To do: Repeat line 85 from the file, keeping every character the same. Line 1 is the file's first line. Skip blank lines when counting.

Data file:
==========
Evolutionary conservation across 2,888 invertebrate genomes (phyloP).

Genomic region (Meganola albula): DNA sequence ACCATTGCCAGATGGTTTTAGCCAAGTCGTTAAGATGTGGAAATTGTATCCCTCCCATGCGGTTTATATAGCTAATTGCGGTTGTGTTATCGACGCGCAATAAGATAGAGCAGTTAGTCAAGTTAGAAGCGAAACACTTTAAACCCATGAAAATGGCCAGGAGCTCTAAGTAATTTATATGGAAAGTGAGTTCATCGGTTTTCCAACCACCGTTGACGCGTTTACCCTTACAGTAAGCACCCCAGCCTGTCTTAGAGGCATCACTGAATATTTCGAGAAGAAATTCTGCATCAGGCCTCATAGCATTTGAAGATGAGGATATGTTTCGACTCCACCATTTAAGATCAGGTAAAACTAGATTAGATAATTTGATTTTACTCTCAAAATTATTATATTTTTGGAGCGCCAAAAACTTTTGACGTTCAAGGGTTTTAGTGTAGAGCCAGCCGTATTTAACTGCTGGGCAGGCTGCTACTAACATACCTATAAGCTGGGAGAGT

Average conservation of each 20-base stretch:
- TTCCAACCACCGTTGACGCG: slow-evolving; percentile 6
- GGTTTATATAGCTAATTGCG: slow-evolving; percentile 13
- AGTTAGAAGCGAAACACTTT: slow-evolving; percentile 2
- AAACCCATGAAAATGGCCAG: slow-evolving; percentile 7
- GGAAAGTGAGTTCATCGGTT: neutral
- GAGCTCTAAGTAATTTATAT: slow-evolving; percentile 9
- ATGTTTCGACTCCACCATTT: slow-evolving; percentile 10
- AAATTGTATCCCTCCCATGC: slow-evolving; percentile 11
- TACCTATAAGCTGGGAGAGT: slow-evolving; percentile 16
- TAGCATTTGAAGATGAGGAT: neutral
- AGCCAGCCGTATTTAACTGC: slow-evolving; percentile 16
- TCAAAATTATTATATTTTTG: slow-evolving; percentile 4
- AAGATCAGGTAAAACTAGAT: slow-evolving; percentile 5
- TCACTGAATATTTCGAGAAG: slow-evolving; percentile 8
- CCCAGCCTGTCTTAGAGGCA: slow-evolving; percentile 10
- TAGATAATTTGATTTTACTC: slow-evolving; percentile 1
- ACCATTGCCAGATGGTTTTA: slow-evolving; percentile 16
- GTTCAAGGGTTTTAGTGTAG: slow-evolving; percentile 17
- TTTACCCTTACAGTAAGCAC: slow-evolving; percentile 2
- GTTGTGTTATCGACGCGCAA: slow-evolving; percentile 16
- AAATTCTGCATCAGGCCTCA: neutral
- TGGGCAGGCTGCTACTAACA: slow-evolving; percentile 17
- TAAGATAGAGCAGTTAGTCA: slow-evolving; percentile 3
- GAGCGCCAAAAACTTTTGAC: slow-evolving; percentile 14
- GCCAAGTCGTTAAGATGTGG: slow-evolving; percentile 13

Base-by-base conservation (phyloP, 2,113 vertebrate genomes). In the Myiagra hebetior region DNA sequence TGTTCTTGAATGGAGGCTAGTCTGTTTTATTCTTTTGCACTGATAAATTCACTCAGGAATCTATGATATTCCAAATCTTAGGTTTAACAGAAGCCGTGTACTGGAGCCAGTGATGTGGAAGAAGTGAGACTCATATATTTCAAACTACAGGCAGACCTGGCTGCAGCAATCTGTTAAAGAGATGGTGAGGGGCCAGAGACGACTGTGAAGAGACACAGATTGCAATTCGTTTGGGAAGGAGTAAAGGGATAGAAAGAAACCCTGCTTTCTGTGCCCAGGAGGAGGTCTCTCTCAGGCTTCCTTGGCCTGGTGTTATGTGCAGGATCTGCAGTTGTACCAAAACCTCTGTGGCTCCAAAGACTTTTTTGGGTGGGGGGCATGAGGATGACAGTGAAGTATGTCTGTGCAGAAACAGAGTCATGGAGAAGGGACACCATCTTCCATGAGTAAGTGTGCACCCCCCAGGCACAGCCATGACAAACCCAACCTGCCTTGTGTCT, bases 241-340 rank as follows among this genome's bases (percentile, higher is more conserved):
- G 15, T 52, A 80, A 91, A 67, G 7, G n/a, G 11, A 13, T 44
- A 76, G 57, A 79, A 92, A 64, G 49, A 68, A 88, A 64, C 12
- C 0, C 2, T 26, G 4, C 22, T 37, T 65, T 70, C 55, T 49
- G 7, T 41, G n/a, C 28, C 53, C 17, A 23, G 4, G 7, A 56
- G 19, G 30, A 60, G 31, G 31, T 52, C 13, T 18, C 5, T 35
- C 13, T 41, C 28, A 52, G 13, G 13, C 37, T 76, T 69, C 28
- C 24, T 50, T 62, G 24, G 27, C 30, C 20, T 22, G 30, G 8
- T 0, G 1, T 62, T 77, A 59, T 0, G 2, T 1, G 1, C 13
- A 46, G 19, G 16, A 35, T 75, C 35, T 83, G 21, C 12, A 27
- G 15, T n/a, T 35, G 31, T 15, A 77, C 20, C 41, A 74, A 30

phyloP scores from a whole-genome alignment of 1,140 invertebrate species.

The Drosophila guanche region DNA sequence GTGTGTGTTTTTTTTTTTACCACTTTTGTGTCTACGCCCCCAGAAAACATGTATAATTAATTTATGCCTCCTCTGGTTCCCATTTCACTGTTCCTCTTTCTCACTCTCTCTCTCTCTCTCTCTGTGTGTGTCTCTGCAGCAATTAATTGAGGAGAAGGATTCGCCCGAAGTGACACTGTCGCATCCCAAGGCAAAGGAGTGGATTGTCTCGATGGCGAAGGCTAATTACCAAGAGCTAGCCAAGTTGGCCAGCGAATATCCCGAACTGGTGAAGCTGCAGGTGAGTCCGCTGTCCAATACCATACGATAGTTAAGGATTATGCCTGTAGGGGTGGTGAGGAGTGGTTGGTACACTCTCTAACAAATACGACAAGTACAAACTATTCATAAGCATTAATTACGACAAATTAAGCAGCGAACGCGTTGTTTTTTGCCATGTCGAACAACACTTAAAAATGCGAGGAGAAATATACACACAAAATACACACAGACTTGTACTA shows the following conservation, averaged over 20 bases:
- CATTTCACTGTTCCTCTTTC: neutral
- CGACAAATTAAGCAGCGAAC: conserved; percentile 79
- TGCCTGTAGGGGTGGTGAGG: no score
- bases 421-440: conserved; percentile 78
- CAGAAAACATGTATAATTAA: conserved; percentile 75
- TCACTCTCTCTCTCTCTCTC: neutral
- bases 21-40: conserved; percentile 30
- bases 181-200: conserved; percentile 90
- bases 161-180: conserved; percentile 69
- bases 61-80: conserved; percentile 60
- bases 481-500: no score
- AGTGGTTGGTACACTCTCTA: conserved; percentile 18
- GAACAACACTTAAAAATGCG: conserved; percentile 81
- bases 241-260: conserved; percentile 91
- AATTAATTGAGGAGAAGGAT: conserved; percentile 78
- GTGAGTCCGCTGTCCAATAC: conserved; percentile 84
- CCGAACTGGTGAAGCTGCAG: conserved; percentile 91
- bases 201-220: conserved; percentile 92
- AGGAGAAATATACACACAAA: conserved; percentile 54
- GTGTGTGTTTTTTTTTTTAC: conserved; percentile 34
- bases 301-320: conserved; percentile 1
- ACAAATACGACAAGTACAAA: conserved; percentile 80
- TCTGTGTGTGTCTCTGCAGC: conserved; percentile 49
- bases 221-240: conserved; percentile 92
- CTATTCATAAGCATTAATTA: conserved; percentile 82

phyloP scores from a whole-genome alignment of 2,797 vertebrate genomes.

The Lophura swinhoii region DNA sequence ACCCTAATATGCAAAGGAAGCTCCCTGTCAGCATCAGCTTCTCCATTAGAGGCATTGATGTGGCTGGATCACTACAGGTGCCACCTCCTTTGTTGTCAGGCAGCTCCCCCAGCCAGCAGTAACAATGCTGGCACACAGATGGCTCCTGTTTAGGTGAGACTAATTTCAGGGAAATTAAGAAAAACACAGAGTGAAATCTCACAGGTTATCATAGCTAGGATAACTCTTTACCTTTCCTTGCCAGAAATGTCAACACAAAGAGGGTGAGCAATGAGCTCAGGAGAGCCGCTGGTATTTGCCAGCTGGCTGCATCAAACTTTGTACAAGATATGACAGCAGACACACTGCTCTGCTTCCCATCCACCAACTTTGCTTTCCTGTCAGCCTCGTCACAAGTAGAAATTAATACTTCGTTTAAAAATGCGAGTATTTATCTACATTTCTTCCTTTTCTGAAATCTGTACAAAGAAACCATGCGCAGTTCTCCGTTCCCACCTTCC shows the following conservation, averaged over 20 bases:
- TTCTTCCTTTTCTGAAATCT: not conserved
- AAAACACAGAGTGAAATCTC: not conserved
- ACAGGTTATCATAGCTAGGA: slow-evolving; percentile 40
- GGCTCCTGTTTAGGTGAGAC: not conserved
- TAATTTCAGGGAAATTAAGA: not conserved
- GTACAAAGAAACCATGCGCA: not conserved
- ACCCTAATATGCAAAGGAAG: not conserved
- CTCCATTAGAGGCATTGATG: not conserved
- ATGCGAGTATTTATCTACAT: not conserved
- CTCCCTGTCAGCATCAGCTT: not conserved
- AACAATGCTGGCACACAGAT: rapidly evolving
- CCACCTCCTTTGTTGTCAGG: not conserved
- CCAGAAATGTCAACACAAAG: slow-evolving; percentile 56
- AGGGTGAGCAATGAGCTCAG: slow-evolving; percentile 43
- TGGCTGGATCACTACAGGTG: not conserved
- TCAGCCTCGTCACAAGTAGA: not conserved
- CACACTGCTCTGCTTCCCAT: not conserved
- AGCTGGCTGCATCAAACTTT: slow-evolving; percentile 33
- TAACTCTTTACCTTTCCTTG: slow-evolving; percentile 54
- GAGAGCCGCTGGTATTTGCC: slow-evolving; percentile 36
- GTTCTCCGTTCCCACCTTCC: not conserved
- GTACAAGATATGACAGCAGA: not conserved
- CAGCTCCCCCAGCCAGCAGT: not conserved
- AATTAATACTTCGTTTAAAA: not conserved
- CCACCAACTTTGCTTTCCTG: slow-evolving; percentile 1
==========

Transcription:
- CACACTGCTCTGCTTCCCAT: not conserved